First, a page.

Cannabis is prohibited under NSW law. Any activity involving cannabis is illegal - possessing it, using it, growing it, and supplying it. All cannabis offences are dealt with in court, except if you qualify for a "cannabis caution" and police decide to caution you instead.
Nimbin is a tiny town in northern NSW with a bad reputation. It's on the backpacker route and thousands of young people arrive in buses every week. It became the marijuana capital twenty five years ago when hippies arrived with their alternative lifestyle culture and a few decided to stay.
It's a bizarre situation, drug dealers blatantly sell illegal drugs right under the noses of police so are they doing enough to clean up the town? One police officer who doesn't want to be named said "Drug use here is incredible, we walk from one end of the street to the other, someone yells 'taxi, taxi, taxi' and everyone disappears."
At the end of a lane, five "lane boys" sit around a table underneath a big tree. "They are back in town at the moment, a lot of the dealers have grown up here but most live on the Gold Coast now" the officer said. Police take wads of cash off the dealers but the courts give it back. Most sales take place on Friday when everyone comes to town for Bongo Night, the going rate to tourists is $140 for half an ounce.
Det Insp Greg Moore, based in Lismore, is in charge of 190 officers and he has 9 officers at Nimbin. "Nimbin is known the world over for its drug culture and the numerous buses that come in daily make it hard to ensure the same level of compliance with the law that we have in the rest of the state. There could be a higher level of enforcement if we had more officers but we've got to be responsible with the resources we have" he said.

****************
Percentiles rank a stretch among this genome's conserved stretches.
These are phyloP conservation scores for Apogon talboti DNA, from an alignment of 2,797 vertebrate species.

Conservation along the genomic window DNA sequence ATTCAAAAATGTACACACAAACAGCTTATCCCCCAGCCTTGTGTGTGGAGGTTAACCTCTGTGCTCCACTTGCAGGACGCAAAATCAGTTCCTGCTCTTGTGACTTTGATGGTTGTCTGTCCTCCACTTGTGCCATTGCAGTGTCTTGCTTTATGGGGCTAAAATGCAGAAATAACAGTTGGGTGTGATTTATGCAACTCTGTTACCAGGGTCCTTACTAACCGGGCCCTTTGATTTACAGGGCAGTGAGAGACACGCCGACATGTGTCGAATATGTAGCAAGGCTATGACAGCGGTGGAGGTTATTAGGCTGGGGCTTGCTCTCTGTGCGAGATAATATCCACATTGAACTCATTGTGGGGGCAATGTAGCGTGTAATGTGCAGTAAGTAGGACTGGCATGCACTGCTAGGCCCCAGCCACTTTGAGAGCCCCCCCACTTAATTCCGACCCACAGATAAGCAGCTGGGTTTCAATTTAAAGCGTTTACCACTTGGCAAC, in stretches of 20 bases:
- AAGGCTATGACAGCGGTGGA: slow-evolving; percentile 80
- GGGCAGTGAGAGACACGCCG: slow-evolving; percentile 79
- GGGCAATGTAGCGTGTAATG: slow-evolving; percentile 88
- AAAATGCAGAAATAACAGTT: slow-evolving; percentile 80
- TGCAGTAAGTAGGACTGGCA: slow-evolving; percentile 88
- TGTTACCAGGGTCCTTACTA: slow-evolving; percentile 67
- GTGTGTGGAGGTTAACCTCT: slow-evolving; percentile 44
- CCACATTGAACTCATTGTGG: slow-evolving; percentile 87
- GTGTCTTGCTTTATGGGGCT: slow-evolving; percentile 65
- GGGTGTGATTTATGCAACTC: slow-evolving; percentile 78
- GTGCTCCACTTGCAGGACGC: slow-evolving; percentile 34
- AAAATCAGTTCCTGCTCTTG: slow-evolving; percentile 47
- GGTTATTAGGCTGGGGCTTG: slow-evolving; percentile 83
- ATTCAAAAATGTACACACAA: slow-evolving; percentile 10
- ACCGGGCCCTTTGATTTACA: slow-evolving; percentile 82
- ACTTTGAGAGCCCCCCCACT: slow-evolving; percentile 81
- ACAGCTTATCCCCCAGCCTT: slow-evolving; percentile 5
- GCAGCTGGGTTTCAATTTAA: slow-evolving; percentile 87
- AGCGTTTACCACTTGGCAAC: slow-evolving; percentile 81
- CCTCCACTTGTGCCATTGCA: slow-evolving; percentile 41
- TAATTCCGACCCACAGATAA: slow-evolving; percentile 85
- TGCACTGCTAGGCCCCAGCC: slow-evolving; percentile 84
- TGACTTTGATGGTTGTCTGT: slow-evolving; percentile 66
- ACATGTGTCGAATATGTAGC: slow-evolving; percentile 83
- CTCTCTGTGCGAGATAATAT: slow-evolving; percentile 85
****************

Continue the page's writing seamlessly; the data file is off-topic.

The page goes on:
Tourists keep coming to Nimbin to buy marijuana, it's a matter of supply and demand, but the rights of the individual hamper police efforts. "If I stop you on the street" one officer said "I have to tell you the reason why, and make sure your rights are not impinged. It makes it tough when you've got a barrister and self-proclaimed solicitors giving you advice."
On the Nimbin Hemp Embassy website, they tell you what to do if you get caught.
- You do not have to say anything to police, whether they arrest you or not
- It is usually better to say something like 'I do not wish to say anything until I get legal advice'
- Beware of small talk and being trapped into a conversation, just tell them your name, age and address.
- If you admit anything, or say something that sounds like you're admitting something, the police can use that in evidence against you.
So there are three opposing points of view in Nimbin. The locals say their town was taken over by a bunch of no-hoper dole-bludgers twenty five years ago who have never worked a day in their lives; the alternative lifestyle folk want things to stay the same, and police seem to be fighting a losing battle.
According to the 2011 Census, 11.6 per cent of Nimbin's population is unemployed which is more than twice the national average of 5.5 per cent. "You've got people living off the dope" the officer said. "They are all getting Centrelink benefits and making cash deals, it shits me."